11 Strange Facts About Dreams
There are plenty of strange facts about dreams on the Internet, but while dreams are a natural part of sleeping, it’s surprising that many things about dreams and their purpose remain unknown. Are your dreams warning you of your future, or are they just the outcome of your daily routine?
Some dreams are so vivid and realistic they can sometimes leave you feeling that it may have really happened. In fact, during the Roman Era, dreams were submitted to the Roman Senate for analysis and dream interpretation; they were thought to be messages from the gods. Dream interpreters were even sent to accompany military leaders into battles and campaigns.
While science is making progress in discovering the mysteries behind dreams, a lot is still unknown. But what do we actually know about dreams? Here are some strange facts about dreams:
Not all dreams are in color
Psychological research found that people who watched monochrome television as kids often dream exclusively in black and white.
You forget 90 percent of your dreams
It’s understood that most people have anywhere between 4 and 6 dreams per night. However, you won’t always remember them. This is because there’s a time limit; within five minutes of waking, an average person’s dream is forgotten, and in 10 minutes, 90 percent of the dream is completely gone. However, if awakened from the REM (rapid eye movement sleep) stage, you are more likely to remember the dream.
Think you don’t dream — think again!
While many people claim they don’t dream at all, it’s not true. We all dream, well, that’s unless you suffer from an extreme psychological disorder. In fact, an average human being spends six whole years of his/her life dreaming.
Déjà vu (precognitive dreaming)
On rare occasions, you can have dreams in which you see what will happen in the future. Is it a mere coincidence, or have you tapped into some supernatural foresight? A survey found that between 18 and 38 percent of people have experienced at least one precognitive dream, and 70 percent have experienced déjà vu.
There are some cases where people have actually dreamed about things that have happened to them later. Some of the most famous premonition dreams include:
- Abraham Lincoln dreamed of his assassination
- Many of the victims of 9/11 had dreams warning them about the catastrophe
- Mark Twain dreamed of his brother’s demise
- 19 verified precognitive dreams about the Titanic catastrophe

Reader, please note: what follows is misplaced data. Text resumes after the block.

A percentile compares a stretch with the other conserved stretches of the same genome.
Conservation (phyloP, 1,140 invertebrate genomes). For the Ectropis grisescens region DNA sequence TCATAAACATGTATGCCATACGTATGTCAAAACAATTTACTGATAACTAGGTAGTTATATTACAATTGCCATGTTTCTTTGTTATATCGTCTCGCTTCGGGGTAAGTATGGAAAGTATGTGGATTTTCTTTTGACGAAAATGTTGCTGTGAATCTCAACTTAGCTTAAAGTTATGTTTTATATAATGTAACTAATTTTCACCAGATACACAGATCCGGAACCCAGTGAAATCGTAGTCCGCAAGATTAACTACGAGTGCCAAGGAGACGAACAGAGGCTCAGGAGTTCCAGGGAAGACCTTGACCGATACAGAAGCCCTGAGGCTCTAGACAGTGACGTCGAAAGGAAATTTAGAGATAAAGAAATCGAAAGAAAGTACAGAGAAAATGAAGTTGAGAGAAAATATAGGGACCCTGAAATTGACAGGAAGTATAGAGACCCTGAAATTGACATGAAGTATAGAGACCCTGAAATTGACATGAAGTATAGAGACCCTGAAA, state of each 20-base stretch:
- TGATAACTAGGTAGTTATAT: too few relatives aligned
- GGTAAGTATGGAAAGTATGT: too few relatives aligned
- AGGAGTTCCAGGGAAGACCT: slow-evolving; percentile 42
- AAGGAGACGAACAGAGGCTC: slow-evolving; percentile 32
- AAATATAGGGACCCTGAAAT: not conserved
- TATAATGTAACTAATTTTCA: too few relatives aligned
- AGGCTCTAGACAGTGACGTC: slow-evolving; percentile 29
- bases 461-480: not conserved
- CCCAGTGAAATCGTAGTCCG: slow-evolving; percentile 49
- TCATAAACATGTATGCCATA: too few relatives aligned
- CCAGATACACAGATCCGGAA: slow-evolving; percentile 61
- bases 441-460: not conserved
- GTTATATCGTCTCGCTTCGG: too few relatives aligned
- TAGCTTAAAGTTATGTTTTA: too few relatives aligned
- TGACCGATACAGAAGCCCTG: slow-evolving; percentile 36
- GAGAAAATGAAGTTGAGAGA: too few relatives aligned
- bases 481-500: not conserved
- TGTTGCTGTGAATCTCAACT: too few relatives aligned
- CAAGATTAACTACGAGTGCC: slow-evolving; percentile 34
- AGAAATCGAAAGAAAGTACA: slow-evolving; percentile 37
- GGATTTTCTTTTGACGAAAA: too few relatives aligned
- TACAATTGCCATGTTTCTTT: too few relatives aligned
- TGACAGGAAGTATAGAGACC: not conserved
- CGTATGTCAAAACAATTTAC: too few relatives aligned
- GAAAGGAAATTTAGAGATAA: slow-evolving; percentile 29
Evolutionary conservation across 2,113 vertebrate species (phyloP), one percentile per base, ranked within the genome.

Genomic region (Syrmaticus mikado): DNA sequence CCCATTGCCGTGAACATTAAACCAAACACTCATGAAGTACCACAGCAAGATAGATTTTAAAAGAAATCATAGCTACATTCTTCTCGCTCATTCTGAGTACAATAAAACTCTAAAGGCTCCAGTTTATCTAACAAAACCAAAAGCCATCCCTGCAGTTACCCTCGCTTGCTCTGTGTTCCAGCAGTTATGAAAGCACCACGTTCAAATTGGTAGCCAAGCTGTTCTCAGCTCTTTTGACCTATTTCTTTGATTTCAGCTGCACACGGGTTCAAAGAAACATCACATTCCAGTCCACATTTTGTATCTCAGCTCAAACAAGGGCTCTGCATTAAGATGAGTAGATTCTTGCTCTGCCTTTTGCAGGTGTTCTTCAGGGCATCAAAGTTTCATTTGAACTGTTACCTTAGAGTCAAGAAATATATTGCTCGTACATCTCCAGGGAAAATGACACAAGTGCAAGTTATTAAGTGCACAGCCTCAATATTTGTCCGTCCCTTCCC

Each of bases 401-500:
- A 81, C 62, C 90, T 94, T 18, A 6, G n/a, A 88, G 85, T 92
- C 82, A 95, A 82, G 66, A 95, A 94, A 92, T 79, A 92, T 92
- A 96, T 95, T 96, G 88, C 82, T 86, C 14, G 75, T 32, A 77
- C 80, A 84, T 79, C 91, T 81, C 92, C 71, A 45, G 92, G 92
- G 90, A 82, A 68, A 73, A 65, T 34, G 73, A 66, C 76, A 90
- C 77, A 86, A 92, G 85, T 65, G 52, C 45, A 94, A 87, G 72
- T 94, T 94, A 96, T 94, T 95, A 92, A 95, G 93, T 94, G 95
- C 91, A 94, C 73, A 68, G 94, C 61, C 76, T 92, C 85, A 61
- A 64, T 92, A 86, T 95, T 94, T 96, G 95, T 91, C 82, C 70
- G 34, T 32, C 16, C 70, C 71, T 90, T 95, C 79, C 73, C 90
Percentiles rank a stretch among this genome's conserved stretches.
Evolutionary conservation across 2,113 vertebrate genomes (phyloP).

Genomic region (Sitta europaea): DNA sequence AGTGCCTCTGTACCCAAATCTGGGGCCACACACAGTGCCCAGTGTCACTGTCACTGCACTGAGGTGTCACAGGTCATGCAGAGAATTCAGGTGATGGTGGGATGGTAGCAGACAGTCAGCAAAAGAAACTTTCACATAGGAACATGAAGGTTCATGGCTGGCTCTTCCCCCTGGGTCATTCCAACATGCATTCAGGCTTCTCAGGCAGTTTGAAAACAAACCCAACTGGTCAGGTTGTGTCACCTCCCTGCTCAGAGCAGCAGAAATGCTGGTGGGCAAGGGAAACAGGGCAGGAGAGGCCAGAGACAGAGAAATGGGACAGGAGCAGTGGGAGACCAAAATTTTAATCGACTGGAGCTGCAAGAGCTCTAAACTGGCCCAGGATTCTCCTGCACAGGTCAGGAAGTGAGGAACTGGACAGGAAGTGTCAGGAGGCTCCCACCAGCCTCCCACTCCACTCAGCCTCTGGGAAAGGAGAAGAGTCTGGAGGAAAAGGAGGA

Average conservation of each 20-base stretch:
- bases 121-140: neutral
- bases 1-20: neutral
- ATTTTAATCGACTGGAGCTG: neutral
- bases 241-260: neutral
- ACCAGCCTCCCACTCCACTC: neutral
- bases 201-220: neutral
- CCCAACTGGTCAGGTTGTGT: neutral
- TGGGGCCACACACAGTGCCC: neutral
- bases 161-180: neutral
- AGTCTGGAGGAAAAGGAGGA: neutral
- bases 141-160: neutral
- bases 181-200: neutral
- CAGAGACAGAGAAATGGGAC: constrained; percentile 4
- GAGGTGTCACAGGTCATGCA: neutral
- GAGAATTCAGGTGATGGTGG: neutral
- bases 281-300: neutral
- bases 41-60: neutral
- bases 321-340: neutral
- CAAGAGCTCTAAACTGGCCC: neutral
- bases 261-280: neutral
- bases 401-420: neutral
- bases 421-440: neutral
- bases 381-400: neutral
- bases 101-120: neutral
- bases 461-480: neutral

You can often manipulate and control your dreams at the beginning and the end, like a movie being shot in front of you, by focusing on the dream and not letting the mind completely awaken. However, there are people who can consciously observe and even control their dreams — it’s called lucid dreaming.
Using various techniques, these people have supposedly learned to assume control of their dreams and do amazing things like flying, passing through walls, and traveling to different dimensions.
You only see faces that you already know
Your dreams feature many people; however, your mind is not inventing them, and while it may be difficult to prove scientifically, there have been studies showing that the areas of the brain most active during REM sleep are also responsible for facial recognition.
You will have seen hundreds of thousands of faces during your life, and it is thought that we are seeing these people in our dreams even though we may not know or even remember them.
Blind people dream too
People who were not born blind see images in their dreams, but people who were born blind don’t see anything at all. However, their dreams are just as vivid, but instead of seeing images, their other senses — such as smell, sound, touch, etc. — are activated. In fact, a 2014 study found that blind people have more nightmares than non-blind people.
You cannot read or tell time in your dreams
If you are unsure if you’re dreaming, then try reading something. The vast majority of people are incapable of reading in their dreams. Oddly enough, it’s the same for clocks; lucid dreamers have reported that a clock will tell a different time; however, the hands on the clock won’t appear to be moving.
During rapid eye movement (REM) sleep, the body is paralyzed by a mechanism in the brain preventing you from acting out your dreams. If this system doesn’t work properly, you may act out your dreams, especially if the dreams involve strong emotions. When it fails, we call it sleepwalking; this is where you act out complex actions while still sleeping. It can be potentially dangerous; here are a few extreme examples:
- A woman having sex with strangers while sleepwalking
- A man who drove 22 miles and killed his cousin while sleepwalking
- A sleepwalker who walked out of the window from the third floor, and barely survived
- A 55-year-old chef who cooks while sleeping
- A male nurse who produces artworks while sleepwalking
This also includes the body paralysis mechanism; however, this is when it all goes wrong. It is possible for this mechanism to be triggered before, during, or after normal sleep. This happens when you wake, yet you are unable to move.
Although this is not serious, as your muscles will eventually “wake” up, some sufferers describe a sense of an extremely evil presence in the room with them. Studies have shown that during an attack, sufferers show an overwhelming amygdala activity. The amygdala is responsible for the “fight or flight” instinct, and the emotions of fear, terror and anxiety.
Your mind is most active while dreaming
Even as your body is resting, your mind is more active than when you are awake. In fact, during dreams, your mind is learning, solving problems, and also filing, sorting, and making sense of all the information you absorbed in your waking hours.
It has been shown that having a good sleep, complete with dreams, directly after a period of learning something new, enhances memory and effectiveness.
By Troy Oakes